Of course it's not really Dennis and Katie in 2005, however much the movie seems anxious to suggest that; but for that matter, why on earth do we need to have that framework narrative in the first place, except because there's no more elegant way of setting up the 1988 footage?And that, perhaps ought to have been the first sign that PA3 was conceptually broken.Because, being a videographer, his gut instinct is to put up cameras in his and Julie's bedroom, and in the girls' and eventually putting a camera on an oscillating fan between the kitchen in living room, steadily rocking back and forth.
The first two movies certainly had their moments of "wait, why the hell are you still filming?
" - PA3 consists of very little else, expecting us to believe that this professional wedding videographer makes a point of filming himself watching and cutting tapes, among its other contrivances; and the question of who, exactly, is meant to have found, reviewed, and edited this found footage is impossibly aggravating.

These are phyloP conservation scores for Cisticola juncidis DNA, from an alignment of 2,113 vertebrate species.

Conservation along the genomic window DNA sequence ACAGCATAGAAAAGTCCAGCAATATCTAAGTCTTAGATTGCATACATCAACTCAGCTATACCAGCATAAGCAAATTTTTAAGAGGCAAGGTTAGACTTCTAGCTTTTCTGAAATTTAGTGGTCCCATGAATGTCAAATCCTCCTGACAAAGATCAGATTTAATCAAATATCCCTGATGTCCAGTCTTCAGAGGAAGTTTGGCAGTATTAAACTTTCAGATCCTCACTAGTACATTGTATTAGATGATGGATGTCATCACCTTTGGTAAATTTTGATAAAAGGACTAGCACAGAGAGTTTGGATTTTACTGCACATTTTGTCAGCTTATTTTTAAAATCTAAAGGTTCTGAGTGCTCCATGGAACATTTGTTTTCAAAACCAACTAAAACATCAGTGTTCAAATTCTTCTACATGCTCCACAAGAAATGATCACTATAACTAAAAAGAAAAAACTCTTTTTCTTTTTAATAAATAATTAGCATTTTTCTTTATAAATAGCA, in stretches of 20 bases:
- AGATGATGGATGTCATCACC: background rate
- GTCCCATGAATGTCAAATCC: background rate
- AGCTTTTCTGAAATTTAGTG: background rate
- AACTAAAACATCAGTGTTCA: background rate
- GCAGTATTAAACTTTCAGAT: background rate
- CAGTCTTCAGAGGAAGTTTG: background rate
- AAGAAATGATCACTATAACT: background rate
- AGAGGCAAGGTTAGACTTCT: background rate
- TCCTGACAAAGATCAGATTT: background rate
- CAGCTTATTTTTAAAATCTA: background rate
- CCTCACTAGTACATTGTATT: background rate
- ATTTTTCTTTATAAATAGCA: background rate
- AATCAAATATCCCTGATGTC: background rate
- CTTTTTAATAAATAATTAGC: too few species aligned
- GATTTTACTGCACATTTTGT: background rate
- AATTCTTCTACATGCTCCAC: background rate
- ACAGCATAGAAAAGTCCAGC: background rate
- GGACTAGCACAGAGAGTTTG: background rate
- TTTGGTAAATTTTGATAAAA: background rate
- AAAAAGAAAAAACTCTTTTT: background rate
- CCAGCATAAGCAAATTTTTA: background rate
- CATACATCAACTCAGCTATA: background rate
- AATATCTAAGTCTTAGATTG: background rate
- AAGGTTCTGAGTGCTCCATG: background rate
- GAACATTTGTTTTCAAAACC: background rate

So, naturally, Daniel happens to pull out a tape marked "September 1988" from the box of tapes, and... At any rate, we cut to the 1988 tape, and we find that it was filmed by Dennis (Christopher Nicholas Smith), a wedding videographer dating Julie (Lauren Bittner), the mother of eight-year-old Katie (Chloe Csengery) and five-year-old Kristi (Jessica Tyler Brown).
As the movie progresses, Dennis grows absolutely certain that Something is in the house, Something that Kristi insists on calling "Toby"; Julie categorically denies this is possible and refuses to watch the queer happenings on any of Dennis's tapes.
In sum: characters who feel artificial are for the most part not haunted by a malevolent being that isn't scary even when it asserts itself, and the whole construction by which these people are put in front of us doesn't seem plausible in the first place.